Legendary UCLA Coach John Wooden Dies at 99

By BETH HARRIS
|  Saturday, Jun 5, 2010  |  Updated 4:16 AM PDT
Email
|
Print
In Memoriam

Getty Images

3 DEC 1994: EX-UCLA HEAD COACH JOHN WOODEN WATCHES THE ACTION DURING THE INAGURAL WOODEN CLASSIC TOURNAMENT AT THE POND IN ANAHEIM, CALIFORNIA. Mandatory Credit: Al Bello/ALLSPORT

advertisement
Photos and Videos
More Photos and Videos

John Wooden, college basketball's gentlemanly Wizard of Westwood who built one of the greatest dynasties in all of sports at UCLA and became one of the most revered coaches ever, died Friday night. He was 99.

The university said Wooden died Friday night of natural causes at Ronald Reagan UCLA Medical Center, where he had been hospitalized since May 26.

With his signature rolled-up game program in hand, Wooden led the Bruins to 10 NCAA championships, including an unmatched streak of seven in a row from 1967 to 1973.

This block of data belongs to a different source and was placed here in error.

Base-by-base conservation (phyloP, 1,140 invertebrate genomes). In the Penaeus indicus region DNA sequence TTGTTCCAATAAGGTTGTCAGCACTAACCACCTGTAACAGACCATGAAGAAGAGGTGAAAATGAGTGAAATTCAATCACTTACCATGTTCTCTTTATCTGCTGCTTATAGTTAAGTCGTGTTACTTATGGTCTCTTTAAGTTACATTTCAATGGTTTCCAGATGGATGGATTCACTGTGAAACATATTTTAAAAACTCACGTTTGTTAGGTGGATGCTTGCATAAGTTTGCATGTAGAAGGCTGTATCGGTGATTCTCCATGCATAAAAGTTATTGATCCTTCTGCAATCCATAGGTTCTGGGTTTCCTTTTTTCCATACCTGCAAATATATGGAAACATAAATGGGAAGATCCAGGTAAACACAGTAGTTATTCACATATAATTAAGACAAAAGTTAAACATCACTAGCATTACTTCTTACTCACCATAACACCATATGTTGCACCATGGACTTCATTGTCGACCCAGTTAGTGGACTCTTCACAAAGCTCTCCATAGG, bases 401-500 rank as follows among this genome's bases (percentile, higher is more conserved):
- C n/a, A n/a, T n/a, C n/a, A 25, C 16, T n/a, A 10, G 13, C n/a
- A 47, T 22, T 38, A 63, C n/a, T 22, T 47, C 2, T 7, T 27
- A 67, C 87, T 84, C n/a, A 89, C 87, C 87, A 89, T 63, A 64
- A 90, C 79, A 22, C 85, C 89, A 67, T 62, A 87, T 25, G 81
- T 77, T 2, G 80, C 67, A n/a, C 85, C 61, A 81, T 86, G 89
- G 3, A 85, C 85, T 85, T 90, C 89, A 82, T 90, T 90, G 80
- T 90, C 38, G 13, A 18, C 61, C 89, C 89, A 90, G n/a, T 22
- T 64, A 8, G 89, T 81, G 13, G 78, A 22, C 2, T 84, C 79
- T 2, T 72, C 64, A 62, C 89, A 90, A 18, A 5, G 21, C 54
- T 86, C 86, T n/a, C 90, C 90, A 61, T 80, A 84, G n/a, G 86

Over 27 years, he won 620 games, including 88 straight during one historic stretch, and coached many of the game's greatest players — including Bill Walton and Lew Alcindor.

As a coach, he was groundbreaking trendsetter who demanded his players be in great condition so they could play an up-tempo style not well-known on the West Coast at the time.

But the Wizard's legacy extended well beyond that.

He was the master of the simple one- or two-sentence homily, instructive little messages best presented in his famous "Pyramid of Success," which remains must-read material, not only for fellow coaches but for anyone in a leadership position in American business.

NBC Los Angeles has learned that Wooden's funeral will be private.

Get the latest headlines sent to your inbox!
Email
|
Print
Bay Area Proud
Bay Area Proud is NBC Bay... Read more
Follow Us
Sign up to receive news and updates that matter to you.
Send Us Your Story Tips
Check Out